Here lies higher education. Students hold funeral in Capitol.
The Eastern Kentucky University Board of Regents violated the state open meetings act when it met behind behind closed doors for more than five hours, Attorney General Andy Beshear said.
The student newspaper, the Eastern Progress, filed an appeal with Beshear's office after the meeting.
The March 19 meeting was held before EKU officials announced how they would deal with a $25 million budget cut, specifically by cutting about 120 jobs and programs. Because individual people would lose their jobs, the regents used two exemptions to the open meetings law, one that allows closed sessions for the discipline or dismissal of an employee, or for proposed or pending legislation. Board attorney Dana Fohl argued that litigation was "reasonably imminent depending on what positions might ultimately be eliminated."
But Beshear's office found that discussing budget cuts was "only tangentially related" to individual personnel matters. The open meetings law states "the formation of public policy is public business and shall not be conducted in secret," and exemptions shall be "strictly construed.," the opinion says. "The public had a right to attend the discussions regarding the impact of the recommendations on the University."
Further, the letter says, "the mere threat than an employee or faculty member may bring suit against the board for a personnel action does not justify the use of the exception," in the law.
In addition Beshear's office found that non-board employees were present during the entire closed session, which was more time than was necessary to give their expertise.
Board Chairman Craig Turner said the board "takes great exception with the ruling, and will consider all the options available to it under the law, including appeal."
In his statement Turner said general budget matters were not discussed in the meeting.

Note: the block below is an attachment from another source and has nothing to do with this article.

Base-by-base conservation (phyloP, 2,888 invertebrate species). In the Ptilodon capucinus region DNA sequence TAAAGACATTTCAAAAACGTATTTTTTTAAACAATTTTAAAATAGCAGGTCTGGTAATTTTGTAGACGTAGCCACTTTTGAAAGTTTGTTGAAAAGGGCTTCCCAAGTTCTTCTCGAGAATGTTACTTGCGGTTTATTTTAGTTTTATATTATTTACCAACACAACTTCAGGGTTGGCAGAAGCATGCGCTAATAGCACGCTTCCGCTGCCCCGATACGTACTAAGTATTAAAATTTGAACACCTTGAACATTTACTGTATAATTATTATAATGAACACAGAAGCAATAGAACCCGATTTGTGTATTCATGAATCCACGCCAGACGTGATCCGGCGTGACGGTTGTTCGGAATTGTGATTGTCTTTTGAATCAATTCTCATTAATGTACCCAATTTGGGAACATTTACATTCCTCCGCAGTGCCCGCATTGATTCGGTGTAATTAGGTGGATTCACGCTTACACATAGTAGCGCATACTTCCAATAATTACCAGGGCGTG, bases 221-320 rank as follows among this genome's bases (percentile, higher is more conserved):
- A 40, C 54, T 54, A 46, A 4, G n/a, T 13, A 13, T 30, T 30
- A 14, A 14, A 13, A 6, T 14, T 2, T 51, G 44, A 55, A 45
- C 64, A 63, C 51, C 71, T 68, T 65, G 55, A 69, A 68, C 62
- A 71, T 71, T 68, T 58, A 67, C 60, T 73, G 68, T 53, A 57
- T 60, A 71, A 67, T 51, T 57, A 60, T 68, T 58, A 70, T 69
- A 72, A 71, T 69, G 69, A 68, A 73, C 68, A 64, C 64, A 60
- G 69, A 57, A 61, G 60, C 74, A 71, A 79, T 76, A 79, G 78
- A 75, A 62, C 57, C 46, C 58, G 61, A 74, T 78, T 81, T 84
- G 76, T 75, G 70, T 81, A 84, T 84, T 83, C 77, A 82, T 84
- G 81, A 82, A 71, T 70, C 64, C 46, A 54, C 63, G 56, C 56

"The board’s sole intention for the closed session was to maintain the privacy of the identified individuals impacted until the list of position eliminations was final and the terminations had been carried out in a more individualized, appropriate and considerate manner," he said. "Even in these times of austere budgets and difficult cuts, we will continue to hold the privacy of our employees as a top priority. Those impacted are being eliminated through no fault of their own, and have played a key role in making EKU the quality institution that it is to both learn and thrive as a student, and to work as an employee. "
Under state law, If the board does appeal, it will have to sue the Eastern Progress to move the matter into circult court.
Attorney Amye Bensenhaver, an open records and meetings expert who used to work for the Attorney General's office, helped student journalist Jennifer Perkins of the Eastern Progress with her appeal.
"I'm very pleased," Bensenhaver said. "The law is so clear on this issue — having to eliminate programs is unrelated to an employee's conduct, so there's no reason to go into closed session. "
Perkins was not immediately available for comment.
On April 6, the Board of Regents met in open session to announce they would cut 153 positions, cut numerous programs and close their regional Danville campus.